Iceland's Economic Meltdown Is a Big Flashing Warning Sign
Iceland -- better known for its geothermal hot springs, abundant fish, all-night raves and eclectic musicians such as Björk andSigur Rós -- has now become renowned for something else: It is the first catastrophic, and perhaps most unlikely, casualty of the 2008 economic and financial meltdown.
What on earth happened to get
It turns out that
Friedman may be dead now, but the economic and financial collapse of 2008 is becoming a real-life battleground of his theories against those of the other giant of 20th century economics, John Maynard Keynes, and their respective followers. Will financial market bailouts put the economy back on track, or are more extensive reform and a more active role for the government needed?
Keynes' analysis was complicated and nuanced. The work for which he's best known, The General Theory of Employment, Interest, and Money, provided a theoretical basis for the economic reforms of the New Deal era -- investments in public works and deficit spending that helped countries recover from the Great Depression.
While Keynes did not dismiss the role of monetary policy in countering an economic downturn, some of his followers, notably recent 2008 Nobel economics prize winner Paul Krugman, inrelation to Japan, have focused on the possibility of a "liquidity trap" that makes traditional monetary policies, such as cutting interest rates, ineffective.
Keynes' theories, though often misapplied, provided the basis for most macroeconomic policies in the capitalist world from the 1930s until the 1970s when the oil-price shock and stagflation hit.
Friedman, in his Monetary History of the United States, argued that the Great Depression was primarily caused by negligence by monetary authorities, such as the U.S. Federal Reserve, who didn't do enough to respond to an ordinary financial shock by expanding the money supply.
Friedman and his
While Friedman's narrow form of money supply monetarism was quickly abandoned in the early 1980s, most governments have relied primarily on monetary instead of fiscal policy for stabilization of their economies over the past few decades. This turned Alan Greenspan, former head of the U.S. Federal Reserve and an advocate of Friedman's policies, into the most important economic policy maker in the world. Although Greenspan was never elected, had no particular expertise in economics and was a disciple of the fringe ideology of libertarian Ayn Rand, he was able to use his considerable power to endorse tax cuts and deregulation. He is now widely considered to share the blame for creating the conditions that resulted in the current economic collapse.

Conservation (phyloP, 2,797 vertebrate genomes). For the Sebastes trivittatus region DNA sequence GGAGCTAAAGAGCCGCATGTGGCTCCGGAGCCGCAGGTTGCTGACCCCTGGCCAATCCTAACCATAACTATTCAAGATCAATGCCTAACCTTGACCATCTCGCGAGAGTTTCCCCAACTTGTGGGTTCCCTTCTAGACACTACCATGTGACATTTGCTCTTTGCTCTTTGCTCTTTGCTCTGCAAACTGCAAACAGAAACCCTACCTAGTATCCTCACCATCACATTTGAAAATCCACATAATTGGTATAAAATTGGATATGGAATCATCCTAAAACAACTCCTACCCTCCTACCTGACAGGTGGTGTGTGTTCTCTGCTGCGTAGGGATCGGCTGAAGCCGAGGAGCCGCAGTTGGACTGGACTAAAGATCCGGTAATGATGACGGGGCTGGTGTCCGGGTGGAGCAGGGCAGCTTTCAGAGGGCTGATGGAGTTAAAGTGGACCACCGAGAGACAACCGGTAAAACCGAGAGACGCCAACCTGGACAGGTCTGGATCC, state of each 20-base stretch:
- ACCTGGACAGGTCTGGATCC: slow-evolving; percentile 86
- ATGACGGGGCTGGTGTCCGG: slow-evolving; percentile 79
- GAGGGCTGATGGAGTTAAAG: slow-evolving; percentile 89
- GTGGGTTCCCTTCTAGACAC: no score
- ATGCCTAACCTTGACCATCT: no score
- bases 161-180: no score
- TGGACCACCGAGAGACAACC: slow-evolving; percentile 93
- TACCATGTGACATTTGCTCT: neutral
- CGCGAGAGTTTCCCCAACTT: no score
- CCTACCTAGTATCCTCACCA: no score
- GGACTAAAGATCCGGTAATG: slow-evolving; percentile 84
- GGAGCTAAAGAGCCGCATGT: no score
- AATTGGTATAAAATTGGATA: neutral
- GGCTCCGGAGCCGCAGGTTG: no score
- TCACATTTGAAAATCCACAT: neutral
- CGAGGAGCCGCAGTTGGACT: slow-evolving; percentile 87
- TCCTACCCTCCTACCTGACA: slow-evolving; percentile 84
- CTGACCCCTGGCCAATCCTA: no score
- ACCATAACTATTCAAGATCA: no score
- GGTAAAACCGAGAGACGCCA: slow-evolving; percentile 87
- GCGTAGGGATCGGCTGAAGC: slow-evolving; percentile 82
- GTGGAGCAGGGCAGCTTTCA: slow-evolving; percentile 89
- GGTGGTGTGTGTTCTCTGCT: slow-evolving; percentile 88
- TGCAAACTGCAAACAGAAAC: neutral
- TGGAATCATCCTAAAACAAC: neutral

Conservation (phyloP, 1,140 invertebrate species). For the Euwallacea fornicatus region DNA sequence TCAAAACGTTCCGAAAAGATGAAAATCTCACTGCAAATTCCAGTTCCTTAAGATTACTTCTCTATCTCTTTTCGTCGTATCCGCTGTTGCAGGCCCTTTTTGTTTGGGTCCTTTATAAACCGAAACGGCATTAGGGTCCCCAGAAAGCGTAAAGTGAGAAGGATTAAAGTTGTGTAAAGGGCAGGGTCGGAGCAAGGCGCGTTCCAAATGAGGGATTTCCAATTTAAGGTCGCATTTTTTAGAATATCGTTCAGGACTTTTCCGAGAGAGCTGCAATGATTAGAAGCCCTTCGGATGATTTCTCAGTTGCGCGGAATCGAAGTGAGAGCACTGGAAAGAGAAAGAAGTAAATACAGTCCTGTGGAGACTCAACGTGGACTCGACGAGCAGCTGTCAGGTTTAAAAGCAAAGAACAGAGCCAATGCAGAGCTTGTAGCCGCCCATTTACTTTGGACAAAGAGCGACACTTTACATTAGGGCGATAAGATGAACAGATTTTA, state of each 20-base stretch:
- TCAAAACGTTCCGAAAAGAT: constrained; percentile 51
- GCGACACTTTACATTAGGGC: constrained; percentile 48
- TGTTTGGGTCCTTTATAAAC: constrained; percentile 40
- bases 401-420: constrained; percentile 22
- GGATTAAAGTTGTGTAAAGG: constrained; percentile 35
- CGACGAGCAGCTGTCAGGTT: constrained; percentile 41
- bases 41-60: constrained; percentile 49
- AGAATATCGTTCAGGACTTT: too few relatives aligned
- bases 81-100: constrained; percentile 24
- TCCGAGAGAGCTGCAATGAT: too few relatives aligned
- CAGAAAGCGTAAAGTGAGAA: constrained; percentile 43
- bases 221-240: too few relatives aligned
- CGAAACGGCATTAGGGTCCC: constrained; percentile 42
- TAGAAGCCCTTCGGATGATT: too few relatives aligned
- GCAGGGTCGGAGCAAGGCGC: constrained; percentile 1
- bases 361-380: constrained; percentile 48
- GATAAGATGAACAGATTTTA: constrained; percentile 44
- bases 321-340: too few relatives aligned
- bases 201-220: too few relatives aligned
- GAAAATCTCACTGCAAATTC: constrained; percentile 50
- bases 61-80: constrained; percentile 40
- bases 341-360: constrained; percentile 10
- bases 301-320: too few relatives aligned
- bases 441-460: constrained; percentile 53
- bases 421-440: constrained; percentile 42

Greenspan's successor as chair of the Federal Reserve, Ben Bernanke, is also a follower of Friedman, but he is an accomplished economist. Coincidentally enough, one of his areas of expertise was in the economics of the Great Depression; he once boldly stated that the Federal Reserve was responsible for causing the Great Depression and making banking panics during it "much more severe and widespread."
Bernanke is now one of the people in charge of what is probably the most expensive experiment in human history: trying to avert another Depression, using economic policies inspired by Friedman. The cost of this to the U.S. Treasury so far has already reached well over $1 trillion and continues to rise.
So how did the much smaller but perhaps more ambitious experiment with Friedmanite economic policies fare in tiny
Under the leadership of Prime Minister David Oddsson and explicitly inspired by Friedman, Iceland's neoconservative young Turks implemented a radical (but now familiar) program of privatization, tax cuts, reductions in spending and deficits, inflation targeting, central bank independence, free trade and exchange rate flexibility. Corporate taxes were cut from 50 percent down to 18 percent. Privatization and deregulation were driven directly through the prime minister's office, and the major banks were privatized.
Economic missions and reports on
It wasn't as if everyone was unaware of the growing dangers of these policies. In 2001, Joseph Stiglitz, recipient of the Nobel prizein economics and one of the leading lights of the "New Keynesian" school of economics, wrote a remarkably prescient paper for the Central Bank of
Stiglitz's paper (PDF) has invaluable advice that should have been considered by any nation -- and especially
At first, the policies appeared to be very successful. The economy grew at a strong pace, rising until
Icelandic banks and businesses, with the support of their government, expanded aggressively overseas, particularly into the
Then it all came crashing down.
Inflation and short-term interest rates escalated to 14 percent, and
Back in the
Stock markets didn't start to recover until European nations moved to effectively nationalize their major banks. This move was quickly followed by
What is somewhat incredible is the apparent lack of remorse or self-reflection and doubt being expressed by the ideologues whoput these policies in place. Amazingly, many neocons continue to argue that the financial collapse was caused by regulations that were too strong, or by a confluence of unlikely events, including a rise in "leftist attitudes."
There seems to be a belief among many that a financial market bailout will soon relieve the credit crunch caused by the subprime fiasco and then we can go back to business as usual. We don't need to look too far back in time or too far abroad to see how misguided these views are. Clearly it is time to broaden our horizons, learn from Keynes and successful New Deal economic policies, and consider other imaginative solutions to our economic crisis.
Toby Sanger is an economist with the Canadian